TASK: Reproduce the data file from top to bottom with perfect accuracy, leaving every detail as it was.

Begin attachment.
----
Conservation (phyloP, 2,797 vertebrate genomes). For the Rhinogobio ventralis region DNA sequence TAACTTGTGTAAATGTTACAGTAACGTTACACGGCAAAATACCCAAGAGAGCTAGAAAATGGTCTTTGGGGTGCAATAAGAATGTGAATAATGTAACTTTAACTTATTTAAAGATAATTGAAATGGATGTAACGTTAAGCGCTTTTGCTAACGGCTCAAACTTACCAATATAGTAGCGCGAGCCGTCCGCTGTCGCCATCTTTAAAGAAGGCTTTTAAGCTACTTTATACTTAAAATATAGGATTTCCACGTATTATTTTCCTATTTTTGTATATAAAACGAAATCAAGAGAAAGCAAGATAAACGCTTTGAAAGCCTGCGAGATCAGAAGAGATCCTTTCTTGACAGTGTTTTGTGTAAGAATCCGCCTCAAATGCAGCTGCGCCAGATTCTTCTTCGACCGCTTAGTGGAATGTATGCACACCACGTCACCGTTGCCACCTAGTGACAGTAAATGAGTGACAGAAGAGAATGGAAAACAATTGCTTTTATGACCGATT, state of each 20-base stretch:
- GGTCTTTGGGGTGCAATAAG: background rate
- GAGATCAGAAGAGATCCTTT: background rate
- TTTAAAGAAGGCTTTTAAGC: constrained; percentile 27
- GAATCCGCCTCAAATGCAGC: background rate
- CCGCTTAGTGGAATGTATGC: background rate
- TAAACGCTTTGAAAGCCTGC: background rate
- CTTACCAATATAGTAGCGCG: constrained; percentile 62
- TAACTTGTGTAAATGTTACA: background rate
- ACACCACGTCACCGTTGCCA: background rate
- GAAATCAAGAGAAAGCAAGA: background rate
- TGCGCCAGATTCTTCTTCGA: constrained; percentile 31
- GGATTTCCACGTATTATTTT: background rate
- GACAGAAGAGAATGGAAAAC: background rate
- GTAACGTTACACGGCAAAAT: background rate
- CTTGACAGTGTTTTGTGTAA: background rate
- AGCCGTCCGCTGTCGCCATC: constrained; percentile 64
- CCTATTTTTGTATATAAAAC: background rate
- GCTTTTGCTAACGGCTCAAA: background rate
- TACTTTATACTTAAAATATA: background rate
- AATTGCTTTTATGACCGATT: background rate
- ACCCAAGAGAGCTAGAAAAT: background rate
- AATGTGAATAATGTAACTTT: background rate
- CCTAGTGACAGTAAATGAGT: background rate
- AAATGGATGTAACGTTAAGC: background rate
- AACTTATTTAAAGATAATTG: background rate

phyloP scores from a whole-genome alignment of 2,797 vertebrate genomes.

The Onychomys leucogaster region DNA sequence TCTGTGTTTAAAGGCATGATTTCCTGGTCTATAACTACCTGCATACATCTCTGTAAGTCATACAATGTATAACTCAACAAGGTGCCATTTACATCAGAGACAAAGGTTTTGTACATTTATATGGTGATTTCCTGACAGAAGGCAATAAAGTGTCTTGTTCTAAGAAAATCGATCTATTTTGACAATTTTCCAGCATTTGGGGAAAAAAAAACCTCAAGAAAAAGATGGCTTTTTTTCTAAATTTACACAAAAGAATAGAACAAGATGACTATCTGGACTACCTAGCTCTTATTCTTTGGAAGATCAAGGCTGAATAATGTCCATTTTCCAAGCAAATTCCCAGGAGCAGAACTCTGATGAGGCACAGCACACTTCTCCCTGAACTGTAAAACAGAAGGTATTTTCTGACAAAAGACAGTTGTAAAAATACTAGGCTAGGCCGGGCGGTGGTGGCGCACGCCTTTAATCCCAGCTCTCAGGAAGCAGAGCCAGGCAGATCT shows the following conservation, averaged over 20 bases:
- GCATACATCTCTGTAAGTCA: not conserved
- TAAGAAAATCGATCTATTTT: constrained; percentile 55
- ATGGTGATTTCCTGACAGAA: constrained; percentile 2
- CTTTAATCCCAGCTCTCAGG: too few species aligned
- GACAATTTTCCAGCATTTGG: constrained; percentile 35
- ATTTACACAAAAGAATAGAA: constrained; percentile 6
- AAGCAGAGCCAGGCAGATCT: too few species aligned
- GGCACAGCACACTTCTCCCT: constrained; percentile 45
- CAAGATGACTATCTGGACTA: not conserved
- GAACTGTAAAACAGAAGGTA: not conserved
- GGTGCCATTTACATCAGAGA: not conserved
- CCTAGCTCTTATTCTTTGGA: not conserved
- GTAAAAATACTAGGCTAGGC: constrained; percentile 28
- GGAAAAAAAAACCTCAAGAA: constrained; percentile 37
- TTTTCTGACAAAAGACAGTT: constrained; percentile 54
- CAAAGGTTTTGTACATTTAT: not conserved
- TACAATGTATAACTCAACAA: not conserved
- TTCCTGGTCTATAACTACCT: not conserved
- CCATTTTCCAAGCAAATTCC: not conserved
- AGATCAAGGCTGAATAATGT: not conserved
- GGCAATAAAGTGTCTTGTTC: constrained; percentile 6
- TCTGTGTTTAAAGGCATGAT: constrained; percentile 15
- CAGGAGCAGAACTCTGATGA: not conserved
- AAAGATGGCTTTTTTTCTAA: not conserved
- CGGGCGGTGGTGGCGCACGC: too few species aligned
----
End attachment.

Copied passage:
Conservation (phyloP, 2,797 vertebrate genomes). For the Rhinogobio ventralis region DNA sequence TAACTTGTGTAAATGTTACAGTAACGTTACACGGCAAAATACCCAAGAGAGCTAGAAAATGGTCTTTGGGGTGCAATAAGAATGTGAATAATGTAACTTTAACTTATTTAAAGATAATTGAAATGGATGTAACGTTAAGCGCTTTTGCTAACGGCTCAAACTTACCAATATAGTAGCGCGAGCCGTCCGCTGTCGCCATCTTTAAAGAAGGCTTTTAAGCTACTTTATACTTAAAATATAGGATTTCCACGTATTATTTTCCTATTTTTGTATATAAAACGAAATCAAGAGAAAGCAAGATAAACGCTTTGAAAGCCTGCGAGATCAGAAGAGATCCTTTCTTGACAGTGTTTTGTGTAAGAATCCGCCTCAAATGCAGCTGCGCCAGATTCTTCTTCGACCGCTTAGTGGAATGTATGCACACCACGTCACCGTTGCCACCTAGTGACAGTAAATGAGTGACAGAAGAGAATGGAAAACAATTGCTTTTATGACCGATT, state of each 20-base stretch:
- GGTCTTTGGGGTGCAATAAG: background rate
- GAGATCAGAAGAGATCCTTT: background rate
- TTTAAAGAAGGCTTTTAAGC: constrained; percentile 27
- GAATCCGCCTCAAATGCAGC: background rate
- CCGCTTAGTGGAATGTATGC: background rate
- TAAACGCTTTGAAAGCCTGC: background rate
- CTTACCAATATAGTAGCGCG: constrained; percentile 62
- TAACTTGTGTAAATGTTACA: background rate
- ACACCACGTCACCGTTGCCA: background rate
- GAAATCAAGAGAAAGCAAGA: background rate
- TGCGCCAGATTCTTCTTCGA: constrained; percentile 31
- GGATTTCCACGTATTATTTT: background rate
- GACAGAAGAGAATGGAAAAC: background rate
- GTAACGTTACACGGCAAAAT: background rate
- CTTGACAGTGTTTTGTGTAA: background rate
- AGCCGTCCGCTGTCGCCATC: constrained; percentile 64
- CCTATTTTTGTATATAAAAC: background rate
- GCTTTTGCTAACGGCTCAAA: background rate
- TACTTTATACTTAAAATATA: background rate
- AATTGCTTTTATGACCGATT: background rate
- ACCCAAGAGAGCTAGAAAAT: background rate
- AATGTGAATAATGTAACTTT: background rate
- CCTAGTGACAGTAAATGAGT: background rate
- AAATGGATGTAACGTTAAGC: background rate
- AACTTATTTAAAGATAATTG: background rate

phyloP scores from a whole-genome alignment of 2,797 vertebrate genomes.

The Onychomys leucogaster region DNA sequence TCTGTGTTTAAAGGCATGATTTCCTGGTCTATAACTACCTGCATACATCTCTGTAAGTCATACAATGTATAACTCAACAAGGTGCCATTTACATCAGAGACAAAGGTTTTGTACATTTATATGGTGATTTCCTGACAGAAGGCAATAAAGTGTCTTGTTCTAAGAAAATCGATCTATTTTGACAATTTTCCAGCATTTGGGGAAAAAAAAACCTCAAGAAAAAGATGGCTTTTTTTCTAAATTTACACAAAAGAATAGAACAAGATGACTATCTGGACTACCTAGCTCTTATTCTTTGGAAGATCAAGGCTGAATAATGTCCATTTTCCAAGCAAATTCCCAGGAGCAGAACTCTGATGAGGCACAGCACACTTCTCCCTGAACTGTAAAACAGAAGGTATTTTCTGACAAAAGACAGTTGTAAAAATACTAGGCTAGGCCGGGCGGTGGTGGCGCACGCCTTTAATCCCAGCTCTCAGGAAGCAGAGCCAGGCAGATCT shows the following conservation, averaged over 20 bases:
- GCATACATCTCTGTAAGTCA: not conserved
- TAAGAAAATCGATCTATTTT: constrained; percentile 55
- ATGGTGATTTCCTGACAGAA: constrained; percentile 2
- CTTTAATCCCAGCTCTCAGG: too few species aligned
- GACAATTTTCCAGCATTTGG: constrained; percentile 35
- ATTTACACAAAAGAATAGAA: constrained; percentile 6
- AAGCAGAGCCAGGCAGATCT: too few species aligned
- GGCACAGCACACTTCTCCCT: constrained; percentile 45
- CAAGATGACTATCTGGACTA: not conserved
- GAACTGTAAAACAGAAGGTA: not conserved
- GGTGCCATTTACATCAGAGA: not conserved
- CCTAGCTCTTATTCTTTGGA: not conserved
- GTAAAAATACTAGGCTAGGC: constrained; percentile 28
- GGAAAAAAAAACCTCAAGAA: constrained; percentile 37
- TTTTCTGACAAAAGACAGTT: constrained; percentile 54
- CAAAGGTTTTGTACATTTAT: not conserved
- TACAATGTATAACTCAACAA: not conserved
- TTCCTGGTCTATAACTACCT: not conserved
- CCATTTTCCAAGCAAATTCC: not conserved
- AGATCAAGGCTGAATAATGT: not conserved
- GGCAATAAAGTGTCTTGTTC: constrained; percentile 6
- TCTGTGTTTAAAGGCATGAT: constrained; percentile 15
- CAGGAGCAGAACTCTGATGA: not conserved
- AAAGATGGCTTTTTTTCTAA: not conserved
- CGGGCGGTGGTGGCGCACGC: too few species aligned